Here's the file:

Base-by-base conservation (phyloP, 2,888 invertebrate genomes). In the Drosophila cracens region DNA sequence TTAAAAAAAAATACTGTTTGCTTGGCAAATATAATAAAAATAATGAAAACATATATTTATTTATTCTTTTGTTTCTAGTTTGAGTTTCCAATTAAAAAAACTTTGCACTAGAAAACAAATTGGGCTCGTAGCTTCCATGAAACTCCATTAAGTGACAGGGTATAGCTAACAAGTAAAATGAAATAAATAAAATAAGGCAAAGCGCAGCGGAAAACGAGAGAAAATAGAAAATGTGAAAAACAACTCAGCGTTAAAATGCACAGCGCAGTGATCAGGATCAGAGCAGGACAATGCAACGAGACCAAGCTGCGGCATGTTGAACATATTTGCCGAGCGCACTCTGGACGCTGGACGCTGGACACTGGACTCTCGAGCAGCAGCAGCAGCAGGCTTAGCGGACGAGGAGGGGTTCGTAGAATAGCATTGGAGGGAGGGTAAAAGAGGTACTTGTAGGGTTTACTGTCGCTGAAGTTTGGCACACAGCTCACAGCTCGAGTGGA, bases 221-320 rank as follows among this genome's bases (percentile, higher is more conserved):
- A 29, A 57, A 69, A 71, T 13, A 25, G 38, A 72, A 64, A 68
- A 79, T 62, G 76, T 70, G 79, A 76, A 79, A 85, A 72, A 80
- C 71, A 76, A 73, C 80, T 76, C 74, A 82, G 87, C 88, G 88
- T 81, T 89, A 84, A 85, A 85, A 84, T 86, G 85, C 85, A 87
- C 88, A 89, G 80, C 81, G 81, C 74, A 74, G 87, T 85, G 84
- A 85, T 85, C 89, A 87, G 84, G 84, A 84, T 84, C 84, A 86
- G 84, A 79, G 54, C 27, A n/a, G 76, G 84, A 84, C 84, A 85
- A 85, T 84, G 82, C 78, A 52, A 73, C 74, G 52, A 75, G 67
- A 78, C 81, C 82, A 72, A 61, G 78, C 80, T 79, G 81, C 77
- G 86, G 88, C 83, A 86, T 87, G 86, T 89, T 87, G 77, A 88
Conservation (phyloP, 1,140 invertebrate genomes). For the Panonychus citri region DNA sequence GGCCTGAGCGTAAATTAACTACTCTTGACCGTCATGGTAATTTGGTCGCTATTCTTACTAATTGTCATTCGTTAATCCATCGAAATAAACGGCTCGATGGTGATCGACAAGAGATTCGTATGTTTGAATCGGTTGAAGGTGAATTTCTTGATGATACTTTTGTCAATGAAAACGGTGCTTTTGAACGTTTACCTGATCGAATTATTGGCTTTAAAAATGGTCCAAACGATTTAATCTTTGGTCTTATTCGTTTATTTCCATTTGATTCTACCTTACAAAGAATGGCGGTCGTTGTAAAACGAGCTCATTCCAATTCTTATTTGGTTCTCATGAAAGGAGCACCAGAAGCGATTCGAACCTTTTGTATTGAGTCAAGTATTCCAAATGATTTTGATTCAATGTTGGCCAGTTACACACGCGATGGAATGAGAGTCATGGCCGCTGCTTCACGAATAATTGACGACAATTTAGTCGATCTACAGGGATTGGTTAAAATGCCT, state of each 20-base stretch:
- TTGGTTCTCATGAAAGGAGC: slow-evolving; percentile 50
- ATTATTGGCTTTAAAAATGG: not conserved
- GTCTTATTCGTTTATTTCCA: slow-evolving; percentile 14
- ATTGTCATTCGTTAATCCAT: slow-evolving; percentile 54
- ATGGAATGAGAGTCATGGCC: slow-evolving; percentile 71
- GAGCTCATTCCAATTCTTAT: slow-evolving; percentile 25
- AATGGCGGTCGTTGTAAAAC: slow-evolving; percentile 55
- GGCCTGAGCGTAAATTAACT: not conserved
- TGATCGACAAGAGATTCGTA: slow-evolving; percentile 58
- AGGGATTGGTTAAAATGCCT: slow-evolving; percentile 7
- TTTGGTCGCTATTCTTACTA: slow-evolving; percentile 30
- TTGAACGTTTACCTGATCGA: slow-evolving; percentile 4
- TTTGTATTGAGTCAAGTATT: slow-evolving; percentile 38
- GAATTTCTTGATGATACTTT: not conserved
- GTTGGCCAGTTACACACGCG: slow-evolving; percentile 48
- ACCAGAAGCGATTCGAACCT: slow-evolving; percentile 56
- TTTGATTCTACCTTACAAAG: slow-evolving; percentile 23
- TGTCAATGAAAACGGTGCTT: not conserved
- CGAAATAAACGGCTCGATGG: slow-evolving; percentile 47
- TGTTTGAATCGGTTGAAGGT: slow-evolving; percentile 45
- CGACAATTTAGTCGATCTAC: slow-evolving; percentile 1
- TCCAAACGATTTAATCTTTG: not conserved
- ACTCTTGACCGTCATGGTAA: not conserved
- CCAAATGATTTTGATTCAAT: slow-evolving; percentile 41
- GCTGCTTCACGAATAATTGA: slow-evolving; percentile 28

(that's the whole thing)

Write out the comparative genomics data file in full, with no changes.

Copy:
Base-by-base conservation (phyloP, 2,888 invertebrate genomes). In the Drosophila cracens region DNA sequence TTAAAAAAAAATACTGTTTGCTTGGCAAATATAATAAAAATAATGAAAACATATATTTATTTATTCTTTTGTTTCTAGTTTGAGTTTCCAATTAAAAAAACTTTGCACTAGAAAACAAATTGGGCTCGTAGCTTCCATGAAACTCCATTAAGTGACAGGGTATAGCTAACAAGTAAAATGAAATAAATAAAATAAGGCAAAGCGCAGCGGAAAACGAGAGAAAATAGAAAATGTGAAAAACAACTCAGCGTTAAAATGCACAGCGCAGTGATCAGGATCAGAGCAGGACAATGCAACGAGACCAAGCTGCGGCATGTTGAACATATTTGCCGAGCGCACTCTGGACGCTGGACGCTGGACACTGGACTCTCGAGCAGCAGCAGCAGCAGGCTTAGCGGACGAGGAGGGGTTCGTAGAATAGCATTGGAGGGAGGGTAAAAGAGGTACTTGTAGGGTTTACTGTCGCTGAAGTTTGGCACACAGCTCACAGCTCGAGTGGA, bases 221-320 rank as follows among this genome's bases (percentile, higher is more conserved):
- A 29, A 57, A 69, A 71, T 13, A 25, G 38, A 72, A 64, A 68
- A 79, T 62, G 76, T 70, G 79, A 76, A 79, A 85, A 72, A 80
- C 71, A 76, A 73, C 80, T 76, C 74, A 82, G 87, C 88, G 88
- T 81, T 89, A 84, A 85, A 85, A 84, T 86, G 85, C 85, A 87
- C 88, A 89, G 80, C 81, G 81, C 74, A 74, G 87, T 85, G 84
- A 85, T 85, C 89, A 87, G 84, G 84, A 84, T 84, C 84, A 86
- G 84, A 79, G 54, C 27, A n/a, G 76, G 84, A 84, C 84, A 85
- A 85, T 84, G 82, C 78, A 52, A 73, C 74, G 52, A 75, G 67
- A 78, C 81, C 82, A 72, A 61, G 78, C 80, T 79, G 81, C 77
- G 86, G 88, C 83, A 86, T 87, G 86, T 89, T 87, G 77, A 88
Conservation (phyloP, 1,140 invertebrate genomes). For the Panonychus citri region DNA sequence GGCCTGAGCGTAAATTAACTACTCTTGACCGTCATGGTAATTTGGTCGCTATTCTTACTAATTGTCATTCGTTAATCCATCGAAATAAACGGCTCGATGGTGATCGACAAGAGATTCGTATGTTTGAATCGGTTGAAGGTGAATTTCTTGATGATACTTTTGTCAATGAAAACGGTGCTTTTGAACGTTTACCTGATCGAATTATTGGCTTTAAAAATGGTCCAAACGATTTAATCTTTGGTCTTATTCGTTTATTTCCATTTGATTCTACCTTACAAAGAATGGCGGTCGTTGTAAAACGAGCTCATTCCAATTCTTATTTGGTTCTCATGAAAGGAGCACCAGAAGCGATTCGAACCTTTTGTATTGAGTCAAGTATTCCAAATGATTTTGATTCAATGTTGGCCAGTTACACACGCGATGGAATGAGAGTCATGGCCGCTGCTTCACGAATAATTGACGACAATTTAGTCGATCTACAGGGATTGGTTAAAATGCCT, state of each 20-base stretch:
- TTGGTTCTCATGAAAGGAGC: slow-evolving; percentile 50
- ATTATTGGCTTTAAAAATGG: not conserved
- GTCTTATTCGTTTATTTCCA: slow-evolving; percentile 14
- ATTGTCATTCGTTAATCCAT: slow-evolving; percentile 54
- ATGGAATGAGAGTCATGGCC: slow-evolving; percentile 71
- GAGCTCATTCCAATTCTTAT: slow-evolving; percentile 25
- AATGGCGGTCGTTGTAAAAC: slow-evolving; percentile 55
- GGCCTGAGCGTAAATTAACT: not conserved
- TGATCGACAAGAGATTCGTA: slow-evolving; percentile 58
- AGGGATTGGTTAAAATGCCT: slow-evolving; percentile 7
- TTTGGTCGCTATTCTTACTA: slow-evolving; percentile 30
- TTGAACGTTTACCTGATCGA: slow-evolving; percentile 4
- TTTGTATTGAGTCAAGTATT: slow-evolving; percentile 38
- GAATTTCTTGATGATACTTT: not conserved
- GTTGGCCAGTTACACACGCG: slow-evolving; percentile 48
- ACCAGAAGCGATTCGAACCT: slow-evolving; percentile 56
- TTTGATTCTACCTTACAAAG: slow-evolving; percentile 23
- TGTCAATGAAAACGGTGCTT: not conserved
- CGAAATAAACGGCTCGATGG: slow-evolving; percentile 47
- TGTTTGAATCGGTTGAAGGT: slow-evolving; percentile 45
- CGACAATTTAGTCGATCTAC: slow-evolving; percentile 1
- TCCAAACGATTTAATCTTTG: not conserved
- ACTCTTGACCGTCATGGTAA: not conserved
- CCAAATGATTTTGATTCAAT: slow-evolving; percentile 41
- GCTGCTTCACGAATAATTGA: slow-evolving; percentile 28